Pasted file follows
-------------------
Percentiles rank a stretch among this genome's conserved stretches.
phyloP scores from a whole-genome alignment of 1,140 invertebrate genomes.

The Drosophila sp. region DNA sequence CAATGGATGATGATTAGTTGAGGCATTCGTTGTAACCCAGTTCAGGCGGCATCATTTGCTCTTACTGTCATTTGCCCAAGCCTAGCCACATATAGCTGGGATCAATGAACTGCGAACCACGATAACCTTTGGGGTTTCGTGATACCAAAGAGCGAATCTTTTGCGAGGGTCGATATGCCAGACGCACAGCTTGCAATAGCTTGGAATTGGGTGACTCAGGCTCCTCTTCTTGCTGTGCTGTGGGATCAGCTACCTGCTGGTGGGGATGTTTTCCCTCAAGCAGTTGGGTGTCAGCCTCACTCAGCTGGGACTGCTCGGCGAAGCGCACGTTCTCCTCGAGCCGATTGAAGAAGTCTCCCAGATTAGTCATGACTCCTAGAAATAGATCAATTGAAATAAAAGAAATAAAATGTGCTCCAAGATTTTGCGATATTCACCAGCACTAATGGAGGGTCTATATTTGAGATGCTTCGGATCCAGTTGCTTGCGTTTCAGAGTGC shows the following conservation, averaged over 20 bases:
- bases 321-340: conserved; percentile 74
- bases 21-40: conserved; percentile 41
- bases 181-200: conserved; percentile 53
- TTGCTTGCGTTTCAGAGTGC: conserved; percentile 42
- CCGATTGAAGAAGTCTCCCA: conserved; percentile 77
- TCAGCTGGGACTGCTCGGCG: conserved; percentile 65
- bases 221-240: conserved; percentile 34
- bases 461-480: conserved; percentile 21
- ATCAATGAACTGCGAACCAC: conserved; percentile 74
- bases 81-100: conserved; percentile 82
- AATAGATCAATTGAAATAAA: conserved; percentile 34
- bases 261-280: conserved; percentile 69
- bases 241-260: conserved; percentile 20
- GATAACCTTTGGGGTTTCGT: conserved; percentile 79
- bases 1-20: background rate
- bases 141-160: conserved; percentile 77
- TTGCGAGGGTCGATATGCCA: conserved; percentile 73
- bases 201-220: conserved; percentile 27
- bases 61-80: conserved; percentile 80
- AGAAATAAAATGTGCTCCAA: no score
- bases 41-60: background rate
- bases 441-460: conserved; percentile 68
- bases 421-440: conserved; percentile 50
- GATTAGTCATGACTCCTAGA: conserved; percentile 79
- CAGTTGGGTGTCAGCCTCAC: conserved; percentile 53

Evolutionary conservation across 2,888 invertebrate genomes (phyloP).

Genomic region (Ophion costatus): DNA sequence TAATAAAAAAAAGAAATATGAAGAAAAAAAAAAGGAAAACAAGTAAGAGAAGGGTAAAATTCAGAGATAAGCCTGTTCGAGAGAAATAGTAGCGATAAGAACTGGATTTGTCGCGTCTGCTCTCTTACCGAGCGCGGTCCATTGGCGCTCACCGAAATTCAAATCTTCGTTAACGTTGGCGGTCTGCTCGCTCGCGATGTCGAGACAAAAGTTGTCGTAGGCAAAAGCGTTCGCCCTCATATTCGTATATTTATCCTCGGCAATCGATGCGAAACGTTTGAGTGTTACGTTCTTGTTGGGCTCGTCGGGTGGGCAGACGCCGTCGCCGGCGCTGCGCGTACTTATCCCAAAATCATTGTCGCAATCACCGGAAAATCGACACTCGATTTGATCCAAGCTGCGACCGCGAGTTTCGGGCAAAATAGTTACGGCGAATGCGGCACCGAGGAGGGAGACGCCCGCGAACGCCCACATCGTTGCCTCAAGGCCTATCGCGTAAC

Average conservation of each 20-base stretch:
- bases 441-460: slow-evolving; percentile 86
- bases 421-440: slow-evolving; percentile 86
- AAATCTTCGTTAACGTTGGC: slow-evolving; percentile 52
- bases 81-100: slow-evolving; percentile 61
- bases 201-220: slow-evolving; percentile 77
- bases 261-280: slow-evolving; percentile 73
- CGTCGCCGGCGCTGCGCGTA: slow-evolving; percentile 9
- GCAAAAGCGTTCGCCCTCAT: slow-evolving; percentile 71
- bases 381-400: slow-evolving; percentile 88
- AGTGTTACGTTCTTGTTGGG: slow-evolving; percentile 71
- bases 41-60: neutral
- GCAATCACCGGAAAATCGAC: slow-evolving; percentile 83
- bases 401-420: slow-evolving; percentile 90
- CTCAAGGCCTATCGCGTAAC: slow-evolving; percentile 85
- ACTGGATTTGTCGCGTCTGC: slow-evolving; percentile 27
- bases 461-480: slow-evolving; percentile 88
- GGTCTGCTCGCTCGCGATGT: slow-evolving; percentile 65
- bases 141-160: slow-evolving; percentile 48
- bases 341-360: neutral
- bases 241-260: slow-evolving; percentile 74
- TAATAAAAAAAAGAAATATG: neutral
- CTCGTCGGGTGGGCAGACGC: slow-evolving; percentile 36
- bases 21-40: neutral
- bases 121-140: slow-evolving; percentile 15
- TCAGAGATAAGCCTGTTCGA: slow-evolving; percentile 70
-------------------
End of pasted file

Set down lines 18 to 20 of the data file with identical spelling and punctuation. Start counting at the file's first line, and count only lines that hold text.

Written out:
- bases 1-20: background rate
- bases 141-160: conserved; percentile 77
- TTGCGAGGGTCGATATGCCA: conserved; percentile 73